Figure 1 with 5 supplements see all
Transformer splicing follows the holometabolous pattern in the kissing bug Rhodnius prolixus, but not in the cockroach Blattella germanica or louse Pediculus humanus.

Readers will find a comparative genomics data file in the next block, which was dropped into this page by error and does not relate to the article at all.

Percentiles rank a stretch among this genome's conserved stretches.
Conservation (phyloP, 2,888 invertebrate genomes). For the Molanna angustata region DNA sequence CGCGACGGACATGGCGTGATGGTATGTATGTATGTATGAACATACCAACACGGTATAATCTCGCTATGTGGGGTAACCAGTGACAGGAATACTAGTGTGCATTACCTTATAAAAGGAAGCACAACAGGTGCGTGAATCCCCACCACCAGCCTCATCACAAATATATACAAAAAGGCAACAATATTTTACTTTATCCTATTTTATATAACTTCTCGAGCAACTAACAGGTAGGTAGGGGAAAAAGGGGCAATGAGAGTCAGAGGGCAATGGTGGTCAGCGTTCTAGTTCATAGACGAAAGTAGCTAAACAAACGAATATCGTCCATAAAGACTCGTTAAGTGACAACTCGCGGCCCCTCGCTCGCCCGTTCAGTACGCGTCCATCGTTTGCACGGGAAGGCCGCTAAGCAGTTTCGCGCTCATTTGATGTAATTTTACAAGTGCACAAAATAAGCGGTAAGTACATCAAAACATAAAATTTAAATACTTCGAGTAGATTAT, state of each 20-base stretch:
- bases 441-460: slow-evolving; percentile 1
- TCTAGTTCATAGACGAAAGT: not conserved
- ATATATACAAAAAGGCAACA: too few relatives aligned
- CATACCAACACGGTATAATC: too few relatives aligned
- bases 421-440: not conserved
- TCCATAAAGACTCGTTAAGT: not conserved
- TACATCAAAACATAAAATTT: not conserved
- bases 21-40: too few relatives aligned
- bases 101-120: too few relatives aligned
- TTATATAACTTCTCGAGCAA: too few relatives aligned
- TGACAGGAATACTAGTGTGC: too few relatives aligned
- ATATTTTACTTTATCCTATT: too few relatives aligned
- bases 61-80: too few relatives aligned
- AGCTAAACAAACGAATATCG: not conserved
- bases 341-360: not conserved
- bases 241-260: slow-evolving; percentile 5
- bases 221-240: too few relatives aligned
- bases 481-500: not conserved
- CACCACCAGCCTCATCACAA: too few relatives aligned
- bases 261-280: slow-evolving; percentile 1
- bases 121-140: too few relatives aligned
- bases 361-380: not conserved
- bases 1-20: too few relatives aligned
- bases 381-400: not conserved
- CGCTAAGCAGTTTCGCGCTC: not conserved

Schematics showing transformer transcripts isolated from R. prolixus, B. germanica, and P. humanus. Coding sequences are in gray, UTRs are in white. All genes are shown as transcribed from left to right. (A) Four transcripts isolated from RpTraA with 5’ and 3’ RACE and confirmed by RNA-seq. Sex-specificity of each transcript is noted in parentheses at the end of the transcript name. Stop codon in the male-specific 3rd exon is indicated with ‘STOP.’ Predicted Transformer protein domains are shown with colored boxes and labels, using RpTraA_4 as example. (B) PCR on male and female cDNA with RpTraA primers (RpTra_checkF + RpTra_checkR in Supplementary file 7) indicated by black arrows in (A) confirms the sex-specificity of each transcript; all amplicons were verified by Sanger sequencing. (C) BgTra spans two scaffolds in the B. germanica genome. Genome coordinates are shown at the beginning and end of each scaffold. Both scaffolds continue beyond BgTra; scaffold 1493 is 552 kb and scaffold 7036 is 55 kb. (D) Six BgTra transcripts were recovered in PacBio Isoseq data and verified by exon-specific RT-PCR. BgTra1, BgTra2 and BgTra4 were recovered from the female Isoseq dataset; BgTra3, BgTra5, and BgTra6 were recovered from the male Isoseq dataset; however, PCR and qPCR on male and female cDNA showed the presence of BgTra3-6 in both sexes (E, F). Nucleotides that code for important protein domains are color-coded as in panel A, using BgTra5 and BgTra6 as examples. BgTra1 and BgTra2 have alternative polyadenylation sites, marked with blue text. In BgTra1 and BgTra2, exon six extends ~500 bp further 3’ than in all other transcripts. The 3’ end of exon six in BgTra3-6 falls six bp upstream of the stop codon that ends the conceptual translation of BgTra1 and BgTra2. Exon 8 codes for 47 amino acids that interrupt the CAM domain, which spans the end of exon six and the start of exon 9. Purple lines show the locations of dsRNA used for RNAi knock-down. Black arrows indicate locations of primers used for RT-PCR and qPCR. (E) qPCR expression of different BgTra isoforms. The truncated transcripts BgTra1 and BgTra2 are strongly female-biased, while the remaining transcripts are sexually monomorphic. (F) RT-PCR expression of different BgTra isoforms. Top panel: both males and females express transcripts with and without the exon interrupting the CAM domain. The shorter band contains BgTra isoforms that skip exon eight and contain an intact CAM domain; the larger product contains exons 6, 8, and 9. Middle panel: both males and females express exon 7, found only in BgTra3 and producing a truncated transcript. Bottom panel: both males and females express the extended exon three with a premature stop codon found in BgTra4. (G) Four PhTra transcripts isolated from P. humanus by 5’ and 3’ RACE. PhTra3 has a premature stop codon and is found in both sexes, as shown by RT-PCR on male and female cDNA in panel (H). Forward primer for PCR shown in (H) spanned the exon 5/7 junction (marked with black arrows in panel (G)); reverse primer for this PCR is in exon 7 (also noted with a black arrow). All PhTra isoforms contain the ‘interrupting exon’ inside of the CAM domain. Double bars on scaffold in panel (G) represent breaks in scaffold scale.